Let’s start the hunt.
Arlette Dumke of Coldwell Banker-Howard Perry & Walston says Southwest Durham often is the perfect fit for many typical first-time homebuyers.
It’s convenient to RTP, Duke and UNC. Dumke sees many couples where one spouse works at RTP while the other is in school in Chapel Hill, for instance, making the area around The Streets at Southpoint the only real equidistant option.
“Houses here have been steadily appreciating and still there are things popping up everywhere,” she says.
But aren’t many of the housing options in this area relatively more expensive than some other parts of town?
“It is a little bit pricier here,” Dumke explains.
“But, especially with first-time homebuyers, they’re not going to be in their houses for more than five years. You do want something that is going to appreciate a bit faster, so at least you can break even when you are ready to sell.”
The higher price also means the house is in better condition, Dumke says. Young, busy professionals often don’t have the time, know-how or money for a fixer-upper, she says.
Plus, she adds, “Repairs aren’t going to increase the value of your home. They just keep it functioning. Just because you spent $10,000 on replacing siding that was soft, that’s not going to increase the value of your home. When you want to tinker and do upgrades, wait until it’s your second or third home.”
Dumke calls Woodcroft and Woodlake “the old reliables” of Southwest Durham, with everything from $65,000 townhomes to $325,000 single-family homes. Loads of amenities, including a pool and walking trail, make these long-established neighborhoods perfect for first-time homebuyers or really anyone who likes a great neighborhood in a great location.
Folks looking to put down roots in this transient community frequently find that new construction is a way to get plenty of house for their money.
There are many long-established neighborhoods that offer large houses, but those can be tough to come by and, very often, quite pricey if they’re historic homes that have received significant renovations.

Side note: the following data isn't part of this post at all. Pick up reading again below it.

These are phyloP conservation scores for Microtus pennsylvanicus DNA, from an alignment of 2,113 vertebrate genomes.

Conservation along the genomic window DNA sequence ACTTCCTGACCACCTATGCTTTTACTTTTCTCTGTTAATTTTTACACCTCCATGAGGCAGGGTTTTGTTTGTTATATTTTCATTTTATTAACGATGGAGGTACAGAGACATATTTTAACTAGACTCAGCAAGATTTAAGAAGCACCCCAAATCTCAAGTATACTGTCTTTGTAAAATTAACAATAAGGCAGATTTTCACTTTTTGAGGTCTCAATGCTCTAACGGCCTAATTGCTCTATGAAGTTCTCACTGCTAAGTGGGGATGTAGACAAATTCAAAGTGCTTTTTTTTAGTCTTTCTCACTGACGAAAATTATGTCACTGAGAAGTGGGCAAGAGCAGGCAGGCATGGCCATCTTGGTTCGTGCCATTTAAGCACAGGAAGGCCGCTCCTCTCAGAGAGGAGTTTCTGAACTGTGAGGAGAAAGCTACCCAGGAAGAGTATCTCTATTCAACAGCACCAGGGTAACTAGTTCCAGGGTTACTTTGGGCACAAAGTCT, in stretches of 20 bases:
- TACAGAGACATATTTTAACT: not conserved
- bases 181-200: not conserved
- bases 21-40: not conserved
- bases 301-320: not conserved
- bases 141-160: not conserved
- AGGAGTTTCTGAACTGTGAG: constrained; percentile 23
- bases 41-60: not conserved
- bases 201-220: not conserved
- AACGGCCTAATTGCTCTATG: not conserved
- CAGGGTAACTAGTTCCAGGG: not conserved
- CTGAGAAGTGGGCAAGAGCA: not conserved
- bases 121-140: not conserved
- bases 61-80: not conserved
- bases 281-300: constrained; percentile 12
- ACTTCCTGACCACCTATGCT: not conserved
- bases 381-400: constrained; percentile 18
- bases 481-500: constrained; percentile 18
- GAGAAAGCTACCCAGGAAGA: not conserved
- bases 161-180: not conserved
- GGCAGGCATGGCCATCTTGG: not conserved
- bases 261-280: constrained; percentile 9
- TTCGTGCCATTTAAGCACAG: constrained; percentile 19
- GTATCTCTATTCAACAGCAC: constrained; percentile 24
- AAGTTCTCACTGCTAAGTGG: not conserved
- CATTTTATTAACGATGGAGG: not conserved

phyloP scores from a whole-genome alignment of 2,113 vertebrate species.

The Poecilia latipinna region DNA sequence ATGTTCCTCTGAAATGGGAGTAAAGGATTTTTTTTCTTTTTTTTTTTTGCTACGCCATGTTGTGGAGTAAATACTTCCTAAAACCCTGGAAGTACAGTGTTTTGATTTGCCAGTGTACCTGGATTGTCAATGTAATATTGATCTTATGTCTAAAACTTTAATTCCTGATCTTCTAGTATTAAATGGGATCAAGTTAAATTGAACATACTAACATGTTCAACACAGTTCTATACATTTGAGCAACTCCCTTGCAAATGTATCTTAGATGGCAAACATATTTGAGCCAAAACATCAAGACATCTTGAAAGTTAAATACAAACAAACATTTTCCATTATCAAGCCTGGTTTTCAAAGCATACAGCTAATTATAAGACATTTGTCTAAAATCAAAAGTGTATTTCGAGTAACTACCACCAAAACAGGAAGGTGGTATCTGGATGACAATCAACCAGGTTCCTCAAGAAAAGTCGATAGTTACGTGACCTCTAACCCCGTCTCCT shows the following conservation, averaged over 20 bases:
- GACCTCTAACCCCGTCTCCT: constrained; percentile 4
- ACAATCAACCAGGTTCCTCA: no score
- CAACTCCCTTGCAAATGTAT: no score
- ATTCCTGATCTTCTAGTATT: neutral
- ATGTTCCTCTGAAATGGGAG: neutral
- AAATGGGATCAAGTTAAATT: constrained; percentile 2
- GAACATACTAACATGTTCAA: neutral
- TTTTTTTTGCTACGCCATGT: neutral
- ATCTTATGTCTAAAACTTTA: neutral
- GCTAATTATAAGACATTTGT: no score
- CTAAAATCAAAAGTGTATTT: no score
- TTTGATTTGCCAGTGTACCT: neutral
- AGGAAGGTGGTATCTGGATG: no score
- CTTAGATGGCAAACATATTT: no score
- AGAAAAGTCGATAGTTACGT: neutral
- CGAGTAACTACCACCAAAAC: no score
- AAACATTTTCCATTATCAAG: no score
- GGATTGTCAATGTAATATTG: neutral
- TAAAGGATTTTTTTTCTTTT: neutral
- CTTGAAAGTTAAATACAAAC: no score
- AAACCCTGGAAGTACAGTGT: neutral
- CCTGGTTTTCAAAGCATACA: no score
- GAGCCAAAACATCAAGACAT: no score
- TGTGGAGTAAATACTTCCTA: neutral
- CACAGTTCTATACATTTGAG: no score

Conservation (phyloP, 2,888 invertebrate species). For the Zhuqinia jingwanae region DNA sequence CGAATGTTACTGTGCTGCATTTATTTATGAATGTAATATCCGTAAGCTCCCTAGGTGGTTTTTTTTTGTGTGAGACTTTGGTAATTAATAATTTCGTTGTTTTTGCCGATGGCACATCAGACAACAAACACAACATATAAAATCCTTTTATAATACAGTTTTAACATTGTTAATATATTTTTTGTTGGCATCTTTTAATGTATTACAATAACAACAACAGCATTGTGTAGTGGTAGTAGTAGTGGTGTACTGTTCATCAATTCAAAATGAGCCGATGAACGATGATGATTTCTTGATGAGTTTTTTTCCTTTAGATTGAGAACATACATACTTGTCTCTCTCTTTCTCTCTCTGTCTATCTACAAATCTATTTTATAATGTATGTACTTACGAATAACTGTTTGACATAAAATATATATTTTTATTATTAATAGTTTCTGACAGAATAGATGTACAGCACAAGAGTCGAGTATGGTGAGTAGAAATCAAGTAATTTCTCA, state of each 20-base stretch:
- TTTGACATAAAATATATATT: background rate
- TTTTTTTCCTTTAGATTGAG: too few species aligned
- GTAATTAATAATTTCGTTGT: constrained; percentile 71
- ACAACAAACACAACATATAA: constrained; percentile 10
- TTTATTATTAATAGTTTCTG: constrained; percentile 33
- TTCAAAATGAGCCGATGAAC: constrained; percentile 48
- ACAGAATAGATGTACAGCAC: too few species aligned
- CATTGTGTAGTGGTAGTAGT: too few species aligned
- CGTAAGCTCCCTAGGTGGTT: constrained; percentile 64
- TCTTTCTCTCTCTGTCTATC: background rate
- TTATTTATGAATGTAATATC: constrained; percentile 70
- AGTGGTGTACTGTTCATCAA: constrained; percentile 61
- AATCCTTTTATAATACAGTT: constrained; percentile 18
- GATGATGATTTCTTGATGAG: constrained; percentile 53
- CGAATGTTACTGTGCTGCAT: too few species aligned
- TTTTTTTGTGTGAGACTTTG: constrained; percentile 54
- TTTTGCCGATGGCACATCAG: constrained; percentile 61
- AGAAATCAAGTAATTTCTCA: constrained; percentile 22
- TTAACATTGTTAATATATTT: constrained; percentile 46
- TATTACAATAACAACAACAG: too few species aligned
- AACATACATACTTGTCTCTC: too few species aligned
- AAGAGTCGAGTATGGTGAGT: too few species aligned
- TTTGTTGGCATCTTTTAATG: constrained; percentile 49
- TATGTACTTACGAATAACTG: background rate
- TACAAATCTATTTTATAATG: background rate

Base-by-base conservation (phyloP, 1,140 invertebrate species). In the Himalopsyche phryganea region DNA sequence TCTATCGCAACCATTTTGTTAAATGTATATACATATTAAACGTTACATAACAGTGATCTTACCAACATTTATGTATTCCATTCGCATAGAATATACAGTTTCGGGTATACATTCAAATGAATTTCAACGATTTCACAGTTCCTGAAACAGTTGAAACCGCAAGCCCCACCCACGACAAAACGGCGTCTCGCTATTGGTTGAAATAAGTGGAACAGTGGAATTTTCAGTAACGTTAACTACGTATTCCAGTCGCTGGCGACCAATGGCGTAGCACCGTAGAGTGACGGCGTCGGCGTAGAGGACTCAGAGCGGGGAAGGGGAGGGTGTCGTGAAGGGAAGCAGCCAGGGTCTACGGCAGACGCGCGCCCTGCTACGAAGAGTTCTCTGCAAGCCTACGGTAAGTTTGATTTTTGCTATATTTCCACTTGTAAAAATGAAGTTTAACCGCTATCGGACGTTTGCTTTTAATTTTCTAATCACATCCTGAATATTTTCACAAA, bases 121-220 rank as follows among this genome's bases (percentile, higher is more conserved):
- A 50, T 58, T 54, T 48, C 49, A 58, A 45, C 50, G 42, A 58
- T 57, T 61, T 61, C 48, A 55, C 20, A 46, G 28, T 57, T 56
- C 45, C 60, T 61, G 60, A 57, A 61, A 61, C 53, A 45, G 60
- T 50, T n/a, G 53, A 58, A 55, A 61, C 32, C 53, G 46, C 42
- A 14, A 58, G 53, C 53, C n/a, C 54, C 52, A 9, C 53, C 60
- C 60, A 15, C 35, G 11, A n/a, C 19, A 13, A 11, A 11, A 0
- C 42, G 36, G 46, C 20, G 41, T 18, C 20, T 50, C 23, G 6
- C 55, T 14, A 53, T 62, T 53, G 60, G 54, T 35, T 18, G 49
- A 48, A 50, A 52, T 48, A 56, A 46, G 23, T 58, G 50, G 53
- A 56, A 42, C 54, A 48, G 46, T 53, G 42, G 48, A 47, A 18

Dumke advises using caution when buying in a brand new development where many of the houses remain unsold.
“The scariest thing about buying new construction is you might buy it and close this month, and then three months from now, the builder reduces the price [of other homes],” she says.
“All of a sudden you’re worth a lot less than you were a month ago.”
Talk with your Realtor and with the seller about the prospects of this before buying.
For folks who want that “in-town” feel, Jay and Amy Andorfer say you can’t go wrong with the old stalwarts of Trinity Park, Watts Hospital-Hillandale, Hope Valley and Duke Forest. That is, if you can find something that fits your needs and is in your price range. Jay Andorfer says many people get their friends in these neighborhoods to keep their eyes peeled for new homes on the market, so they can get a quick jump.
Those giant homes on giant lots can feel awfully empty once the kids move out.
Our real estate experts all said that empty nesters want to find something a bit smaller without giving up the comforting amenities and the sense of community that come with neighborhood life.
There are a number of new developments and a few still in the works available to meet all those criteria. But you’ll need to move fast, Jay Andorfer says. “We don’t have that great of an inventory of empty nester homes,” he says. “If a developer could find some land and build large one-story homes, they would really sell.”
As it is, many developers are putting up luxury condominiums.
“The reason people would buy sight unseen is that these are unique,” Amy Andorfer says.
“People who have been around Durham forever are really excited about downtown.” DM